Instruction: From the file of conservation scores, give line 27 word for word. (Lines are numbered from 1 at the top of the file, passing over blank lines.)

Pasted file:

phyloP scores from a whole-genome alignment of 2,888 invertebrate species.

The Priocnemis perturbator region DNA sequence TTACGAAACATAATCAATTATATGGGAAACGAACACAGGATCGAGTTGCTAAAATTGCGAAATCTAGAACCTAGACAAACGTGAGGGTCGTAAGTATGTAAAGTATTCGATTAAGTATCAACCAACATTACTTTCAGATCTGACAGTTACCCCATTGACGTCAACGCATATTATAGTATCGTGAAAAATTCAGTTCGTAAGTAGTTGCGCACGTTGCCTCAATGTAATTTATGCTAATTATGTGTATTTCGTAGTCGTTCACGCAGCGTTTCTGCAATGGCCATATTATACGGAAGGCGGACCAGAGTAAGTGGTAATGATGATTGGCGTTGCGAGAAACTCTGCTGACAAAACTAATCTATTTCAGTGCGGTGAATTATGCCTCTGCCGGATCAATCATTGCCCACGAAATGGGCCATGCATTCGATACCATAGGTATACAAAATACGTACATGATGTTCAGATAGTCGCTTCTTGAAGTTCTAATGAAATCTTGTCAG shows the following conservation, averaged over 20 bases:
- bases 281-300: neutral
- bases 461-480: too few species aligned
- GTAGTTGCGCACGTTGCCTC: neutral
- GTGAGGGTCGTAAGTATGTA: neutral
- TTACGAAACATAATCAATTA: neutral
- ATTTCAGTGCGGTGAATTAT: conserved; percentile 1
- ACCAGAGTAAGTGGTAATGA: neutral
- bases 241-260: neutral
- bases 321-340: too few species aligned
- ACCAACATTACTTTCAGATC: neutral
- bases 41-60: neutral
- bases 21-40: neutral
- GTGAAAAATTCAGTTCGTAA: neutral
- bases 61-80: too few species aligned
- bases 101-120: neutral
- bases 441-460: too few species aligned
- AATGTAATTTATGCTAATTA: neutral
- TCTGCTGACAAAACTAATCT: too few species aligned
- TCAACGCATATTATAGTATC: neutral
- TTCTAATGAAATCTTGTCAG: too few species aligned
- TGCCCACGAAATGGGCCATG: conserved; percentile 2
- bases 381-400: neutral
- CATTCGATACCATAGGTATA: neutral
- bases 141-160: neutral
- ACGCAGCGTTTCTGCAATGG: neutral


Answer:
- ACGCAGCGTTTCTGCAATGG: neutral